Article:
The job market might be improving for recent graduates, but not by much.
According to a recent report by the Economic Policy Institute, the labor market for recent high school and college graduates has gotten better since the recession, but young people—especially minorities—still face elevated unemployment and weak wage growth.
In the report “The Class of 2016,” researchers found the unemployment rate to be 5.6 percent for young college graduates and 9.4 percent for young black college graduates, which is higher than the 9 percent unemployment rate for young white college graduates at the peak of the recession.
For young high school graduates, the unemployment rate jumps to 17.9 percent, which is also higher than before the recession. Meanwhile, the unemployment rate for young, black high school graduates is 28.4 percent.
“The labor market has clearly improved for the class of 2016,” said research assistant Teresa Kroeger. “But when you look under the hood, there’s continued weakness for women, people of color, and workers without a college degree.”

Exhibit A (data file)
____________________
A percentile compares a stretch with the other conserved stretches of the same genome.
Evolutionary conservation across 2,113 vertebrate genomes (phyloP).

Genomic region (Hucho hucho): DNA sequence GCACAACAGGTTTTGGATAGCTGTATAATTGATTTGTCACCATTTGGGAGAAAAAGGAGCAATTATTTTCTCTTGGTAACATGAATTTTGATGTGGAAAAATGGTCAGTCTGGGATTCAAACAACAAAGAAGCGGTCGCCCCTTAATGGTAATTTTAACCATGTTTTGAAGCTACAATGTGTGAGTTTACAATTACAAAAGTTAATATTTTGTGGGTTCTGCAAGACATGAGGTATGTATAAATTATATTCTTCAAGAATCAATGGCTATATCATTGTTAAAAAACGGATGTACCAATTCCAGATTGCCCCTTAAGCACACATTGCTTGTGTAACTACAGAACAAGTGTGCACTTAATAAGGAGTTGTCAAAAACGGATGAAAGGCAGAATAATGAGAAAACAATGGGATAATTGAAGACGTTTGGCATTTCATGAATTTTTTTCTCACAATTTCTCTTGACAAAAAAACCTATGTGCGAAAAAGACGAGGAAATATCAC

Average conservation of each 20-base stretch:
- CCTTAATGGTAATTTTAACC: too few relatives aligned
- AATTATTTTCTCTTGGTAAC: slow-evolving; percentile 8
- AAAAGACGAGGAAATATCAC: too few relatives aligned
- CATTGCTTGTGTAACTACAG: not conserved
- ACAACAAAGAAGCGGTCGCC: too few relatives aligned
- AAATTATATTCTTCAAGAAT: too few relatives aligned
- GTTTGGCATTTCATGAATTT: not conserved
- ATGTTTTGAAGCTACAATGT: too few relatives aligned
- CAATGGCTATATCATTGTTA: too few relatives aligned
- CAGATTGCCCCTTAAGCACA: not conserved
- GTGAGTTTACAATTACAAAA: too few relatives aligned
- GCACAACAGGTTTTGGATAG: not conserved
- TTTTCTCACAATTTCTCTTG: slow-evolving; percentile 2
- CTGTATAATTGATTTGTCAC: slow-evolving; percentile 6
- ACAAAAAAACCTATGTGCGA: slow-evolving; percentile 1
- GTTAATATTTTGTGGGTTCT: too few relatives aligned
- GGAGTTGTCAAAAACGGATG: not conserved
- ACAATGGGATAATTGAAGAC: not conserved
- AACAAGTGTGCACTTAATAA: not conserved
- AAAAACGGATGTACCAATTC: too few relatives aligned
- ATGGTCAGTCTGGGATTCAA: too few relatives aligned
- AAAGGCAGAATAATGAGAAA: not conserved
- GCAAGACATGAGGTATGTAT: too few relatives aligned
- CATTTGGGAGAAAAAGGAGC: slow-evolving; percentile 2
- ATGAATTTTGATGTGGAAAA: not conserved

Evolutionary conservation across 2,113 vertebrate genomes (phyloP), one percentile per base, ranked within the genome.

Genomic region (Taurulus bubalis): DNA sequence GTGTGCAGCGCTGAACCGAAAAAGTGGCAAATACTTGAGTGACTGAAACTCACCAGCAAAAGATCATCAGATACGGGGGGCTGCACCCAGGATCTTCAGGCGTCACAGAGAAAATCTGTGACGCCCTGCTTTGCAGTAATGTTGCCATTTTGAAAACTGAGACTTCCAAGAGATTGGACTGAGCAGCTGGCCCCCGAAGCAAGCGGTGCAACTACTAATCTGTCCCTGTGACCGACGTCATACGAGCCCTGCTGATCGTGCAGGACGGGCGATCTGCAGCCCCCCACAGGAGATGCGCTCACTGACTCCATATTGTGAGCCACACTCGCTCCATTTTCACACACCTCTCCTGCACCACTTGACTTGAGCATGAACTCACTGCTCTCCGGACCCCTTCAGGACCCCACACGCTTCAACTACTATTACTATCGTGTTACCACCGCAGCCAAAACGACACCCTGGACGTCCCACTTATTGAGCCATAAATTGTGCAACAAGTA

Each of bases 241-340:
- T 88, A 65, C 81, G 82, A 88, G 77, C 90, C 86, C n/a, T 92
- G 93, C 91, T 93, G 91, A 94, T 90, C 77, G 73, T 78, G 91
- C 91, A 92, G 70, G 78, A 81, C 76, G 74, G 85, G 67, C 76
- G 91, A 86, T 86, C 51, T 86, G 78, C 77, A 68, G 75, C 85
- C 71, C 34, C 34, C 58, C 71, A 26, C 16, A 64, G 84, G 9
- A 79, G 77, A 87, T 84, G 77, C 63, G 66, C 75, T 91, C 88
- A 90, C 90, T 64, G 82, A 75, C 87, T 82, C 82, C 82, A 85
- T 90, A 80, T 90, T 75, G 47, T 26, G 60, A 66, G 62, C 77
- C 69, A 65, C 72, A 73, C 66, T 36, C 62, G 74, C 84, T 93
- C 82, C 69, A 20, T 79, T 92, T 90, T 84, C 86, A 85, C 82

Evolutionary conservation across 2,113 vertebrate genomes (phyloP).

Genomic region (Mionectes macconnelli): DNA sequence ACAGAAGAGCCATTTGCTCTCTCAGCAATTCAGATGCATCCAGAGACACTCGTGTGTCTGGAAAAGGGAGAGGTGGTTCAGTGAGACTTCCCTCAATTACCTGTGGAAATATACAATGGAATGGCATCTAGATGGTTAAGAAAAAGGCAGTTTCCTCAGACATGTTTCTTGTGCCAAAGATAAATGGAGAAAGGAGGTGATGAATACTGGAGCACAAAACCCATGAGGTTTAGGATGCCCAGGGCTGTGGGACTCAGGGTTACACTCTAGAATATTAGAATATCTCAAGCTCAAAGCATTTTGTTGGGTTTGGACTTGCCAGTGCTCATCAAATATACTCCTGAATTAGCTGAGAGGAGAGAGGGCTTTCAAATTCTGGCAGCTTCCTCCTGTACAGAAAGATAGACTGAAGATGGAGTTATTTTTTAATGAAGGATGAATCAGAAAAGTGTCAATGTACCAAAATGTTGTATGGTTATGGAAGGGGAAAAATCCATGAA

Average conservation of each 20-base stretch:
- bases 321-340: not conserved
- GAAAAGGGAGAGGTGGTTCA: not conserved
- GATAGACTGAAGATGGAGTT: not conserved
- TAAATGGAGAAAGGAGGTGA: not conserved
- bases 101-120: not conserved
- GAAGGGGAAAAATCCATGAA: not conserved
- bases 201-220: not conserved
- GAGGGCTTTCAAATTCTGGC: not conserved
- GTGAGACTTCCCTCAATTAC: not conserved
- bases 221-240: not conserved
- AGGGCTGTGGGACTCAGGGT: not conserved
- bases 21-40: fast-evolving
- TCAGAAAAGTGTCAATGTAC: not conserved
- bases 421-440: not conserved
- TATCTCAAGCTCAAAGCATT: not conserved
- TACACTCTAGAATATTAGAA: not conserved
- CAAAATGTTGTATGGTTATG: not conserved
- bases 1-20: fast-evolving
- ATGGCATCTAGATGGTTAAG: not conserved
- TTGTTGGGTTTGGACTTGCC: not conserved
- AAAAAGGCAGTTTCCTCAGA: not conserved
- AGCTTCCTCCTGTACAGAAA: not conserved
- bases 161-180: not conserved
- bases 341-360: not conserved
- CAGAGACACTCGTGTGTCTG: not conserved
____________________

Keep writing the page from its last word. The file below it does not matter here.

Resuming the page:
While the unemployment rate for young graduates in 2016 might seem bleak, Kroeger said, it’s a better job market for this class than those in 2014 or 2015, and mirrors stagnation trends in the greater economy. Plus, young people have always been hit hardest during and after times of recession, she added.
How has the job market improved? The institute said wages have picked up for young high school and college graduates over the past year due to a drop in inflation, but this is unlikely to lead to “durable wage growth” in the future.
In Massachusetts, underemployment rates (people unemployed or employed at less than full-time) for those under 25 have dropped. In 2014, 22 percent of people between the ages of 16 and 25 were underemployed, and in 2015, that number fell to 19 percent.
Even when controlling for factors like education and experience, the report found that female high school and college graduates still face gender gaps, and those are getting worse.
In 2016, wages for young male college graduates increased while wages for young female college graduates remained stagnant.
“Even right out of school, women are paid less than men,” said Tanyell Cooke, another research assistant at the Economic Policy Institute. “By definition, they have the same experience, and yet young women are paid less. This wage gap persists and results in lower earnings throughout a woman’s career.”